I wonder how it is on the Aviation side of things as well
     
  7. kp2001

    kp2001 USMMA Alumnus

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    Schedules are similar but different on merchant ships. The deck officers (except the Captain) will all stand 4 on 8 off watches. Usually the breakdown is:

    2nd Mate: 0000-0400, 1200-1600, Navigational officer
    Chief Mate: 0400-0800, 1600-2000, Cargo Officer (runs the unlicensed deck dept as well)
    3rd Mate: 0800-1200, 2000-2400, Safety/Fire Eqpt, Medical

    The engineers on a merchant ship will vary depending on the type of ship it is. If it's an automated engine room then the engineers will all work as day workers and then take "call" overnight every 3rd night or so.

    In port the shifts can change a bit based on the needs of the cargo. Sometimes the chief mate has to come off their regular watch and become a day worker therefore making the other two mates go to 6/6.

    As a third mate I would usually stand my watch in the morning, go eat lunch and then take maybe around a 30 min break. I'd then go out and work on my "collaterals" (mainly inspections type stuff) until providing "dinner relief" to the chief mate for 30 minutes so he could go eat dinner. After I ate dinner I'd either go take a quick nap or read book, watch a movie until time to go back on watch at 2000. After that watch was over I'd go to bed until getting the wake-up call at 0720.

    Since we only have a limited number of people it can put a big hit in your schedule if we were pulling into port or transiting the panama canal or something like that where you would just have to be up the whole time. I think the longest I did was around 30 hours of basically straight "work".
     
  8. SamAca10

    SamAca10 Ensign - DWO

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    Deck Officer vs Engineering Officer

    What do the duties of both entail? Which one would you say is more enjoyable?
     
  9. sprog

    sprog Member

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    It sounds like a good life indeed. If I was a kid again, I'd have my USMMA application en route...oh to be young again. Even if it's something to do just for a few years, I bet it would be great to work hard on a ship (hopefully with people who are decent) and see the world. Ships are like little worlds of their own. You guys had months of off-time after a contract, right? I will always value my time in the USAF, but I won't lie, with the benefit of hindsight, the merchant marine sounds like it would have been a great way to spend part of my 20s.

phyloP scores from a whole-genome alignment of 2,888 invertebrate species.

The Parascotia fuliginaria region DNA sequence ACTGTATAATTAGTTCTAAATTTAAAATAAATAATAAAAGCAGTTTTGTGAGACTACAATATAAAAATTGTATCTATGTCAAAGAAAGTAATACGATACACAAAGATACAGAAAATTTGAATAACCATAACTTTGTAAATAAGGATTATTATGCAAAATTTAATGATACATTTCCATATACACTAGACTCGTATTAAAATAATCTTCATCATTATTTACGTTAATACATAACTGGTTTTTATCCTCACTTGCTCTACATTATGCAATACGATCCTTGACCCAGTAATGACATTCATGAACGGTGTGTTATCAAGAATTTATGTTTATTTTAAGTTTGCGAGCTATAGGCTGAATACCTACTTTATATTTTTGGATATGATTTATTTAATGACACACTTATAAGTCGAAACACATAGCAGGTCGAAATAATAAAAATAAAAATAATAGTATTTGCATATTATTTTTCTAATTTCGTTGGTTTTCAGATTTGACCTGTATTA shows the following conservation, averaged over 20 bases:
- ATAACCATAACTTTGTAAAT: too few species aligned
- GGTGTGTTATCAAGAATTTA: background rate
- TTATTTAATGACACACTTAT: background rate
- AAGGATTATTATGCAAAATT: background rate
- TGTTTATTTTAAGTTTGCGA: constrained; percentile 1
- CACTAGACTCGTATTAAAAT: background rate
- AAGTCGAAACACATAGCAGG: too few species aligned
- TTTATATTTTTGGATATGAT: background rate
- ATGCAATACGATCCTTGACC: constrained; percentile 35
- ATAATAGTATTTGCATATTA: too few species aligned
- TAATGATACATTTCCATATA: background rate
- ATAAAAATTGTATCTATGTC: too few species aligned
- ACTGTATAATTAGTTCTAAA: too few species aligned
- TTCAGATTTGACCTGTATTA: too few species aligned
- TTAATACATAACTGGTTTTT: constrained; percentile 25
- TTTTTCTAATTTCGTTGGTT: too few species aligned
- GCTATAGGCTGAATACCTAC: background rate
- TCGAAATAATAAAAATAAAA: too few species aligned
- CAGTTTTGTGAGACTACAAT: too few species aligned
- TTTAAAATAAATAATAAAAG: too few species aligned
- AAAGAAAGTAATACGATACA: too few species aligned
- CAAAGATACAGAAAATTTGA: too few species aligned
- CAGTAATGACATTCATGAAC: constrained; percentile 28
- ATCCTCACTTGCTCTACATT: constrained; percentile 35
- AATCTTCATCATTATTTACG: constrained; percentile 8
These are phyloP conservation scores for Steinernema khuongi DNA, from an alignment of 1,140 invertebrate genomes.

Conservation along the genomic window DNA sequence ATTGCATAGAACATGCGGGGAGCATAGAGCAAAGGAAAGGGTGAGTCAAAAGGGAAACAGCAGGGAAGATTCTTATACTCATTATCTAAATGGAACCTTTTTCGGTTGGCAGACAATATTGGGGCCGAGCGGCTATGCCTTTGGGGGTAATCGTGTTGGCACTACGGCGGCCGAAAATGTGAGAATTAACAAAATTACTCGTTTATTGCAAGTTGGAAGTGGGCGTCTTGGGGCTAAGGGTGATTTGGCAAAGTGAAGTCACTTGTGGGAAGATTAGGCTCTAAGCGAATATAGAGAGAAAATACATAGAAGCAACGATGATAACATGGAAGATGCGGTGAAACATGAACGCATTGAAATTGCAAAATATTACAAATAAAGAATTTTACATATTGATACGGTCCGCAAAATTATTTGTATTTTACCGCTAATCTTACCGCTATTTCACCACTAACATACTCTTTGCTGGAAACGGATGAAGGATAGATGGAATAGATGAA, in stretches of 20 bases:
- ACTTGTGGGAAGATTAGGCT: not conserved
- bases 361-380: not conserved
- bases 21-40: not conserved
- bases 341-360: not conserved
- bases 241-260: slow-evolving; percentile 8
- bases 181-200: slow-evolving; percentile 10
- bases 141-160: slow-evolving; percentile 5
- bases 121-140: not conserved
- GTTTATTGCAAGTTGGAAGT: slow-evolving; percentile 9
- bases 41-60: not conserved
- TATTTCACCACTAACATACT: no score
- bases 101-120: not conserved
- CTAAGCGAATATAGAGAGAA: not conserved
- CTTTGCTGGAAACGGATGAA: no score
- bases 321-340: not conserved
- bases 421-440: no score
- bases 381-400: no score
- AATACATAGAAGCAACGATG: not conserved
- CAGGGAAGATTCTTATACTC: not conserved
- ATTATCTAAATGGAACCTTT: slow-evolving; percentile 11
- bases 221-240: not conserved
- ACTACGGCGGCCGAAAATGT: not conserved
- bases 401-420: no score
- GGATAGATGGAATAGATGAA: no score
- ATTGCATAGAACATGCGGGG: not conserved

10. kp2001

    kp2001 USMMA Alumnus

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    Deck Officer: You are responsible for the safe navigation of the ship during your watch and the safe movement of cargo when in port.

    Engine Officer: You work in the bowels of the ship keeping the ship and its various systems running.

    Neither is more enjoyable than the other, it is totally personality dependent. I was a deck officer, but if I had to do it all over again I'd probably go engineering. Standing watch looking out a window for 8 hours a day can get pretty boring in the middle of an ocean. I also hate shift work, and would much prefer the day work schedule of engineers on an automated ship. Plus you get to work with some cool machinery as an engineer.

    This was dependent upon who you worked for. Those who work for one of the unions tend to work 2-3 months at a time and have 2-3 months off in between. If you go work for an actual company then you usually have something similar as they will have two people for each position: one working and one on 'vacation'. If you work for Military Sealift Command you usually work 10 or more months a year. Union work can be dependent upon the economy so if you're not in a "permanent" job then you could end up only getting to work 3-4 months a year.

    The difference is that you do that year in and year out. I would say the vast majority of people will come shoreside with 5-6 years of sailing. The continuous cycle can be very hard on families.